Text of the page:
8. And (sorry for double post) it is legally to use without paying license fees for an example MPEG formats or other
    -non open- standards? Have someone experience with that matters?

  9. Not an expert on the subject, but I know there is an x.264 and a h.264. The general idea behind x.264 as I understand it was to remake the h.264 one (or something close to it) as open source.

    Something like that.

    As Ton pointed out though, the plan seems to be making many formats available, which was the same deal with Orange and Peach.

  10. @Jose Open source =! patent free. X264 is open source, of course x264 is using patented algorithms. Vorbis is probably the best audio encoder, but Theora, (the open source and (claimed) patent free video encoder from xyph) is far, very far to become a descent modern video encoder (in term of speed and quality ) probably because they can't use patented algorithm.

    Theora people are working hard on their encoder, but x264 people are also working hard (probably harder to be able to deliver a better encoder than giant companies such as sony, apple, or smaller one like nero or DivX)

    I'm for open software and open standards, X264 is heavily patent encumbered (I don't know if these patent are valid in my country) but it is open source and there is nothing else better, so I use it.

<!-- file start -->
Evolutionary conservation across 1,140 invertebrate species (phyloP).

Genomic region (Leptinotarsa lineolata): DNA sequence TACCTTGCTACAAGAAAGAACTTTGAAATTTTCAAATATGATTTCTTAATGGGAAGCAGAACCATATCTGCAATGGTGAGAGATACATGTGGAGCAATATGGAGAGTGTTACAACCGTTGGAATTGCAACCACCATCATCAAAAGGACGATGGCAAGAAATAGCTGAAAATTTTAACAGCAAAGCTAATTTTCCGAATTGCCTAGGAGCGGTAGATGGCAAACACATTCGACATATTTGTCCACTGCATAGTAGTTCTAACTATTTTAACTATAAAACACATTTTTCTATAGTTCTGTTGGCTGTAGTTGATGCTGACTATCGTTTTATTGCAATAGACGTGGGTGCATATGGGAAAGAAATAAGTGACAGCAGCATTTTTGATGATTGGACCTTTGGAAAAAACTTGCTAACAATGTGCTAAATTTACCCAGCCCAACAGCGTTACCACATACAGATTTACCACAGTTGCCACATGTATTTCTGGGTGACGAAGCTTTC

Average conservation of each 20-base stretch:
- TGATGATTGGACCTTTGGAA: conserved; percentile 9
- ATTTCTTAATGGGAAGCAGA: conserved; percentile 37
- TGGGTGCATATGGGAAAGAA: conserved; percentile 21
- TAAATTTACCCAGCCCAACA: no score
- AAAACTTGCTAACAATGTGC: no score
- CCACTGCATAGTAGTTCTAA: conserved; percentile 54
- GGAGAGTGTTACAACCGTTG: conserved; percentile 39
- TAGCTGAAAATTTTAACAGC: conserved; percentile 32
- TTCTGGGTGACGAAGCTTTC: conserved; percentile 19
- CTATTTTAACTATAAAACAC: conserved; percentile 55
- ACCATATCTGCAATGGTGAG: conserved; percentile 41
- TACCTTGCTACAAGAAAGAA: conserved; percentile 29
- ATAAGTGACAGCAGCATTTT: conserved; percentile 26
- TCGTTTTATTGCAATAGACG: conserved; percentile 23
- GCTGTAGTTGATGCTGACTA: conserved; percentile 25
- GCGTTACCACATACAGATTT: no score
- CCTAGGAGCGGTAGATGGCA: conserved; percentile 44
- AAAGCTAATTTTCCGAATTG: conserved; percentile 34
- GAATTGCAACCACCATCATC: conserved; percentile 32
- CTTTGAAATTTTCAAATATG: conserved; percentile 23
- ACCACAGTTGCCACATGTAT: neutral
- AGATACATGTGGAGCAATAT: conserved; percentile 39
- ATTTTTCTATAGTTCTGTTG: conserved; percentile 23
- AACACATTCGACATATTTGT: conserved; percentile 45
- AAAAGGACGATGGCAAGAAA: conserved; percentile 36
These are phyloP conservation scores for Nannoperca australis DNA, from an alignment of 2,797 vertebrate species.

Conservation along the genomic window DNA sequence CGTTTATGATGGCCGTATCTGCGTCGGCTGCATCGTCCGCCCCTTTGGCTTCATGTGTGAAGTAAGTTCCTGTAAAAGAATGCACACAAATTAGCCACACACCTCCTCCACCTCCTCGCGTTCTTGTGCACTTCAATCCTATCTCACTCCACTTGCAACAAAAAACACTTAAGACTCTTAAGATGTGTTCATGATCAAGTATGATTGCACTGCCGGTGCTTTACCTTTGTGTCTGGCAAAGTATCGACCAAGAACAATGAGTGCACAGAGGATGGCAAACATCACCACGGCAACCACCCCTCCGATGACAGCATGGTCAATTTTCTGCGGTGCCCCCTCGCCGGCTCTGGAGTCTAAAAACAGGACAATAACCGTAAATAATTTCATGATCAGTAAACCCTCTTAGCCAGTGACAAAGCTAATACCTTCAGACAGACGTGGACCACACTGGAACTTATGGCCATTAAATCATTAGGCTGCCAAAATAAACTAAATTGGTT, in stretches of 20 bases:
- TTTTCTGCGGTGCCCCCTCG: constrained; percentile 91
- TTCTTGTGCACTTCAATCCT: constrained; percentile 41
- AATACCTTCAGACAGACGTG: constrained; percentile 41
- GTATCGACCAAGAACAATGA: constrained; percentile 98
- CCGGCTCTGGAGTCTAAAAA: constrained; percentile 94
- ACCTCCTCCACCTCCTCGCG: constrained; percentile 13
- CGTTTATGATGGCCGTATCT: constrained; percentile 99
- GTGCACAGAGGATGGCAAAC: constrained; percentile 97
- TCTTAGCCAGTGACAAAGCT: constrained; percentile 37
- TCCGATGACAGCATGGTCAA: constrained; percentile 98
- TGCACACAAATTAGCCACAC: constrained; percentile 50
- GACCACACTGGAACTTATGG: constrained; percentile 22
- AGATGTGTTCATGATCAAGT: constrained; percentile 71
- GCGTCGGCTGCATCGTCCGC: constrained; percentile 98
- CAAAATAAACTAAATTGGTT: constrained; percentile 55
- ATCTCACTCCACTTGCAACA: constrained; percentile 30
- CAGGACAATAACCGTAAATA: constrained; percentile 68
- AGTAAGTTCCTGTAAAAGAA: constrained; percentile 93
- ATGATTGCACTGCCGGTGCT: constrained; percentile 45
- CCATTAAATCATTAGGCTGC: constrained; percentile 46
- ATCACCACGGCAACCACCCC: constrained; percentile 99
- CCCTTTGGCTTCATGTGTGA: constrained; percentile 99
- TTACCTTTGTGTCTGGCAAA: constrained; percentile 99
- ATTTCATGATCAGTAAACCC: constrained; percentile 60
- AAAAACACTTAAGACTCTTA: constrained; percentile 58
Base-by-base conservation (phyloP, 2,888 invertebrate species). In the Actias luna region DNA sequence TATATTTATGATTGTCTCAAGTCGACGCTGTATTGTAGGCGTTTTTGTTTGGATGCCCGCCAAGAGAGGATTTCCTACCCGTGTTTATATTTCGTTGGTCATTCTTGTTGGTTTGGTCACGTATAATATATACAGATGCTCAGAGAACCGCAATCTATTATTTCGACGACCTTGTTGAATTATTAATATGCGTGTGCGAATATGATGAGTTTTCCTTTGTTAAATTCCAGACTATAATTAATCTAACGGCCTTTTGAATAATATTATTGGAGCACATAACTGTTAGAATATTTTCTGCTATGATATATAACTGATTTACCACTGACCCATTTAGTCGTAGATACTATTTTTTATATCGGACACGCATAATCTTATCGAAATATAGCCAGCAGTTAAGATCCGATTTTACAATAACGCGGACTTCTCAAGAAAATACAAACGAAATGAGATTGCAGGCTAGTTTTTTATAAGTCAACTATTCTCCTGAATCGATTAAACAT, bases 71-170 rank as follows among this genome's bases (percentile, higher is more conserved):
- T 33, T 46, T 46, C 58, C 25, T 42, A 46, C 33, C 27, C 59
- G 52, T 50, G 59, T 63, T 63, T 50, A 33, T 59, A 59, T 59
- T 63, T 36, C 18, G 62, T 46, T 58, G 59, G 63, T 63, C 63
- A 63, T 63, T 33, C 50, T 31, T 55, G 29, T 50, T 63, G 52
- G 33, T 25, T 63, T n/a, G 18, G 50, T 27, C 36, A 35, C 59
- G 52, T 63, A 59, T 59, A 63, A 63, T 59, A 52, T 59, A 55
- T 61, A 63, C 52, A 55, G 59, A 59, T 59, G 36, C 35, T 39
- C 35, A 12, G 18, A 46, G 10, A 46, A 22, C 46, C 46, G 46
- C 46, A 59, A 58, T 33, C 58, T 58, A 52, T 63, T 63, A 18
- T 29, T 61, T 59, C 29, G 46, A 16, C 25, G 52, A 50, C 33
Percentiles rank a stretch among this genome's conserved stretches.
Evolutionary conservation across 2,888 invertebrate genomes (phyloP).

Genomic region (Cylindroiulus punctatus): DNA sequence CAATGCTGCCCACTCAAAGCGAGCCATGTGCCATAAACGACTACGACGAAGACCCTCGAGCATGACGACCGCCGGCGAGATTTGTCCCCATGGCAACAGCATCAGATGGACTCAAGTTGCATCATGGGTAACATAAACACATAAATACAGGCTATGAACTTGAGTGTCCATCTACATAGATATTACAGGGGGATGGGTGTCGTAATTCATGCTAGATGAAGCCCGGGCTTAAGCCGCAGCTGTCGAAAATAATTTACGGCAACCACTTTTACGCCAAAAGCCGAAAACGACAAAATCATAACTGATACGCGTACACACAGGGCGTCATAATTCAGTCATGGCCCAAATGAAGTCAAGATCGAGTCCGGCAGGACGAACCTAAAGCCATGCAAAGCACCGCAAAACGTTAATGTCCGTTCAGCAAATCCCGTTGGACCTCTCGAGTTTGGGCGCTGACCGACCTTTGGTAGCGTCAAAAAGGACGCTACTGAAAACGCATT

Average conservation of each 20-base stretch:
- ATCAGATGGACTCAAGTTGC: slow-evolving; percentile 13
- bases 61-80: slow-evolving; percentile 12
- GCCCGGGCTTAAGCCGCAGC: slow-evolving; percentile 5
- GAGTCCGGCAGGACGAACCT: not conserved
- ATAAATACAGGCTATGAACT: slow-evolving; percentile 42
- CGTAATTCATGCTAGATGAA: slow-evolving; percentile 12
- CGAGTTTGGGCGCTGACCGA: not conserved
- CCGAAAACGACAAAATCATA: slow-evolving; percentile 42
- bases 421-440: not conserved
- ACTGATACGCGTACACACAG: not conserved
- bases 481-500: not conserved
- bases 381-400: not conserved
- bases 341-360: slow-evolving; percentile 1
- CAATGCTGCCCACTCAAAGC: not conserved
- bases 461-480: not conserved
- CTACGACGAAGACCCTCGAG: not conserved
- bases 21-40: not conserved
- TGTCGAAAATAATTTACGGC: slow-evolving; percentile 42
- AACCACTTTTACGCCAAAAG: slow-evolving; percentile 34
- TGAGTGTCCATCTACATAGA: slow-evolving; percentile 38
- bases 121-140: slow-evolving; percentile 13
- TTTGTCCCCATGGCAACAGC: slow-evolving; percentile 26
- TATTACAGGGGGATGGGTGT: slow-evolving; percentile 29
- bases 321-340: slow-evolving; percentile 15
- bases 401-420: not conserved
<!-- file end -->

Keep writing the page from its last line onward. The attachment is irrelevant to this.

Software patent is turd sandwich. X264 team have worked hard, not the Mpeg4 patent holders, and they can be proud to have coded such a great piece of software.

  11. @Ben H264/mpeg4AVC is a standard defined within the mpeg4 standard. X264 is the name of the encoder, it is h264 compliant. Just like DivX and Xvid are mpeg4ASP compliant.

    you can use any h264 compliant encoder, and read them with the same decoder. Just like the numerous mp3 encoders. (again the best mp3 encoder is an open source one : Lame)

  12. @Agile : probably depends of local jurisdictions, but if what you do with it remains private, you won't be in trouble.

  13. That was my point. it probably will not remain private, as I want to sell it online. In that case (it would be similar to
    mentioned before online distribution of Durian) it will take the air internationally on internet, so I am not going to bother from what country the users that download my creations will be. So, what standards are truly open and do not impose on me requirement to pay a fee for the company/organization that established the standard of coding???

  14. Given the number of people applied is far in excess of the number who will be accepted what do people think of having community contributions. For instance the Durian team has an idea that is shot down due to time constraints, could this then be released to a sub team to see what they can make of it. If it succeedsit could be added into the main project, making it even more awesome, if it fails no one has lost anything.